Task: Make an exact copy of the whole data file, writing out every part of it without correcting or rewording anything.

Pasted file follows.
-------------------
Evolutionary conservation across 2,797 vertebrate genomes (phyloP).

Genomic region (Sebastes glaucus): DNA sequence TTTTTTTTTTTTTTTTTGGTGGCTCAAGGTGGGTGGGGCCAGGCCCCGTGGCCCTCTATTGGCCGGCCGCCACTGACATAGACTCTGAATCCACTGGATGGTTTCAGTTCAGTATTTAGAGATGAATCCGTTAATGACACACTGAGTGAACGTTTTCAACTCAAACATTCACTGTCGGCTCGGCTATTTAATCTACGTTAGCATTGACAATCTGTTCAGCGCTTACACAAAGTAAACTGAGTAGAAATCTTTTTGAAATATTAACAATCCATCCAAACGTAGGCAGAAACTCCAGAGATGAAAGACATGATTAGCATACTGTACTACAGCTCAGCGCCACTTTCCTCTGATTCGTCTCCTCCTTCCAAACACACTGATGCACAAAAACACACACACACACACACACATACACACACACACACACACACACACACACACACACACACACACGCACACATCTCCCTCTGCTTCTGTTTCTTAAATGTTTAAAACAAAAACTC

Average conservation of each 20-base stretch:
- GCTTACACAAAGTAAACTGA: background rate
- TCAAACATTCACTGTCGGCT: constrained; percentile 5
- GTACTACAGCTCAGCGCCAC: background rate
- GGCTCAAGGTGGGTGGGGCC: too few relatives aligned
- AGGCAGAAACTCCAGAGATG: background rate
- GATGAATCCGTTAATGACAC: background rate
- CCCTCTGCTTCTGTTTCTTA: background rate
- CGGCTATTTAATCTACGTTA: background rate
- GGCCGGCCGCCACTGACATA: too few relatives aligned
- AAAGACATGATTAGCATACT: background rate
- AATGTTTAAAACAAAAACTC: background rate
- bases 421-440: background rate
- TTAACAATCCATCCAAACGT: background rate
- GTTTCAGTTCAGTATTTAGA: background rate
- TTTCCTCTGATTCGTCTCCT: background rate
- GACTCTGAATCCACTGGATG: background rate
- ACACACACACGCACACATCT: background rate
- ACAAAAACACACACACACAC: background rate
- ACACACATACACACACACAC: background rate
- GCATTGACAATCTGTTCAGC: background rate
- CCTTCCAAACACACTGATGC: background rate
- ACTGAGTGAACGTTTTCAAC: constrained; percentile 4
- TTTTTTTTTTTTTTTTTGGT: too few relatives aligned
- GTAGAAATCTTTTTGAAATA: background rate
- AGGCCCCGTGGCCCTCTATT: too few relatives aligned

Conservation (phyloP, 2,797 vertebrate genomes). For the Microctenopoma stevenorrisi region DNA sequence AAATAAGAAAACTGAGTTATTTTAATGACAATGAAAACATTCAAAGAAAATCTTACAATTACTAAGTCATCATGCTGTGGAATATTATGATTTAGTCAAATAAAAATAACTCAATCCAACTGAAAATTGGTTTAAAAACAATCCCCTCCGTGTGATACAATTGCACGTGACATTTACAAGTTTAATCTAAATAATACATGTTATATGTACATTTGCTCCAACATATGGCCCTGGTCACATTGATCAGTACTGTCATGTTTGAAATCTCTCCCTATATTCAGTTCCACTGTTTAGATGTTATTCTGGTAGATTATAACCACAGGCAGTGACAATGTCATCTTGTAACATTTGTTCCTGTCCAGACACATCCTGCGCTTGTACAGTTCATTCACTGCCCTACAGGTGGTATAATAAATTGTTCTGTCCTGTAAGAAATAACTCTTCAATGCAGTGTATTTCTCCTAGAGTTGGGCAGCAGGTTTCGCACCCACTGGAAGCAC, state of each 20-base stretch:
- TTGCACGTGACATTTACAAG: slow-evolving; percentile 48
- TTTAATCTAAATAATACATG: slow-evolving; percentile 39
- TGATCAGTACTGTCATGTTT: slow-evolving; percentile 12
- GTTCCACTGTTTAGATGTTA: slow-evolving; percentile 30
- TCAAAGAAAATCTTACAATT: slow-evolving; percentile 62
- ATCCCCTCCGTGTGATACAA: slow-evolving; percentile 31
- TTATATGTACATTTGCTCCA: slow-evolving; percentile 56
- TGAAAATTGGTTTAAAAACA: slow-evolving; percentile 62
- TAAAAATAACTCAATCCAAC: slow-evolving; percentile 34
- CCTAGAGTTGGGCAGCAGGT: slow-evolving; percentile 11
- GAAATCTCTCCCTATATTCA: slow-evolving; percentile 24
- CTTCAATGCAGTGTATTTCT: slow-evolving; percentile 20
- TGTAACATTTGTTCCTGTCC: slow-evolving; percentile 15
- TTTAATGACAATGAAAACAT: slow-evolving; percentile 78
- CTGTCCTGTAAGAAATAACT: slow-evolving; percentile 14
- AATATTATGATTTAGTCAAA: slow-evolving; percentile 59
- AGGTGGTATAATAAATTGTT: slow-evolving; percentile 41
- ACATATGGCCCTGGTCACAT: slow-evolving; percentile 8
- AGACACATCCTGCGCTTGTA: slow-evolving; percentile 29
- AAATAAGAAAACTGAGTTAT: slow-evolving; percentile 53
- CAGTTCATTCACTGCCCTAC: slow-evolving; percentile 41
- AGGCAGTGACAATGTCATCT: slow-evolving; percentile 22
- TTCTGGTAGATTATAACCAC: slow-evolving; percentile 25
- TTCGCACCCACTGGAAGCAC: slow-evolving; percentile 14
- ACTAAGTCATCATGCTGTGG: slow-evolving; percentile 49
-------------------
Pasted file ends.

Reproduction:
Evolutionary conservation across 2,797 vertebrate genomes (phyloP).

Genomic region (Sebastes glaucus): DNA sequence TTTTTTTTTTTTTTTTTGGTGGCTCAAGGTGGGTGGGGCCAGGCCCCGTGGCCCTCTATTGGCCGGCCGCCACTGACATAGACTCTGAATCCACTGGATGGTTTCAGTTCAGTATTTAGAGATGAATCCGTTAATGACACACTGAGTGAACGTTTTCAACTCAAACATTCACTGTCGGCTCGGCTATTTAATCTACGTTAGCATTGACAATCTGTTCAGCGCTTACACAAAGTAAACTGAGTAGAAATCTTTTTGAAATATTAACAATCCATCCAAACGTAGGCAGAAACTCCAGAGATGAAAGACATGATTAGCATACTGTACTACAGCTCAGCGCCACTTTCCTCTGATTCGTCTCCTCCTTCCAAACACACTGATGCACAAAAACACACACACACACACACACATACACACACACACACACACACACACACACACACACACACACACGCACACATCTCCCTCTGCTTCTGTTTCTTAAATGTTTAAAACAAAAACTC

Average conservation of each 20-base stretch:
- GCTTACACAAAGTAAACTGA: background rate
- TCAAACATTCACTGTCGGCT: constrained; percentile 5
- GTACTACAGCTCAGCGCCAC: background rate
- GGCTCAAGGTGGGTGGGGCC: too few relatives aligned
- AGGCAGAAACTCCAGAGATG: background rate
- GATGAATCCGTTAATGACAC: background rate
- CCCTCTGCTTCTGTTTCTTA: background rate
- CGGCTATTTAATCTACGTTA: background rate
- GGCCGGCCGCCACTGACATA: too few relatives aligned
- AAAGACATGATTAGCATACT: background rate
- AATGTTTAAAACAAAAACTC: background rate
- bases 421-440: background rate
- TTAACAATCCATCCAAACGT: background rate
- GTTTCAGTTCAGTATTTAGA: background rate
- TTTCCTCTGATTCGTCTCCT: background rate
- GACTCTGAATCCACTGGATG: background rate
- ACACACACACGCACACATCT: background rate
- ACAAAAACACACACACACAC: background rate
- ACACACATACACACACACAC: background rate
- GCATTGACAATCTGTTCAGC: background rate
- CCTTCCAAACACACTGATGC: background rate
- ACTGAGTGAACGTTTTCAAC: constrained; percentile 4
- TTTTTTTTTTTTTTTTTGGT: too few relatives aligned
- GTAGAAATCTTTTTGAAATA: background rate
- AGGCCCCGTGGCCCTCTATT: too few relatives aligned

Conservation (phyloP, 2,797 vertebrate genomes). For the Microctenopoma stevenorrisi region DNA sequence AAATAAGAAAACTGAGTTATTTTAATGACAATGAAAACATTCAAAGAAAATCTTACAATTACTAAGTCATCATGCTGTGGAATATTATGATTTAGTCAAATAAAAATAACTCAATCCAACTGAAAATTGGTTTAAAAACAATCCCCTCCGTGTGATACAATTGCACGTGACATTTACAAGTTTAATCTAAATAATACATGTTATATGTACATTTGCTCCAACATATGGCCCTGGTCACATTGATCAGTACTGTCATGTTTGAAATCTCTCCCTATATTCAGTTCCACTGTTTAGATGTTATTCTGGTAGATTATAACCACAGGCAGTGACAATGTCATCTTGTAACATTTGTTCCTGTCCAGACACATCCTGCGCTTGTACAGTTCATTCACTGCCCTACAGGTGGTATAATAAATTGTTCTGTCCTGTAAGAAATAACTCTTCAATGCAGTGTATTTCTCCTAGAGTTGGGCAGCAGGTTTCGCACCCACTGGAAGCAC, state of each 20-base stretch:
- TTGCACGTGACATTTACAAG: slow-evolving; percentile 48
- TTTAATCTAAATAATACATG: slow-evolving; percentile 39
- TGATCAGTACTGTCATGTTT: slow-evolving; percentile 12
- GTTCCACTGTTTAGATGTTA: slow-evolving; percentile 30
- TCAAAGAAAATCTTACAATT: slow-evolving; percentile 62
- ATCCCCTCCGTGTGATACAA: slow-evolving; percentile 31
- TTATATGTACATTTGCTCCA: slow-evolving; percentile 56
- TGAAAATTGGTTTAAAAACA: slow-evolving; percentile 62
- TAAAAATAACTCAATCCAAC: slow-evolving; percentile 34
- CCTAGAGTTGGGCAGCAGGT: slow-evolving; percentile 11
- GAAATCTCTCCCTATATTCA: slow-evolving; percentile 24
- CTTCAATGCAGTGTATTTCT: slow-evolving; percentile 20
- TGTAACATTTGTTCCTGTCC: slow-evolving; percentile 15
- TTTAATGACAATGAAAACAT: slow-evolving; percentile 78
- CTGTCCTGTAAGAAATAACT: slow-evolving; percentile 14
- AATATTATGATTTAGTCAAA: slow-evolving; percentile 59
- AGGTGGTATAATAAATTGTT: slow-evolving; percentile 41
- ACATATGGCCCTGGTCACAT: slow-evolving; percentile 8
- AGACACATCCTGCGCTTGTA: slow-evolving; percentile 29
- AAATAAGAAAACTGAGTTAT: slow-evolving; percentile 53
- CAGTTCATTCACTGCCCTAC: slow-evolving; percentile 41
- AGGCAGTGACAATGTCATCT: slow-evolving; percentile 22
- TTCTGGTAGATTATAACCAC: slow-evolving; percentile 25
- TTCGCACCCACTGGAAGCAC: slow-evolving; percentile 14
- ACTAAGTCATCATGCTGTGG: slow-evolving; percentile 49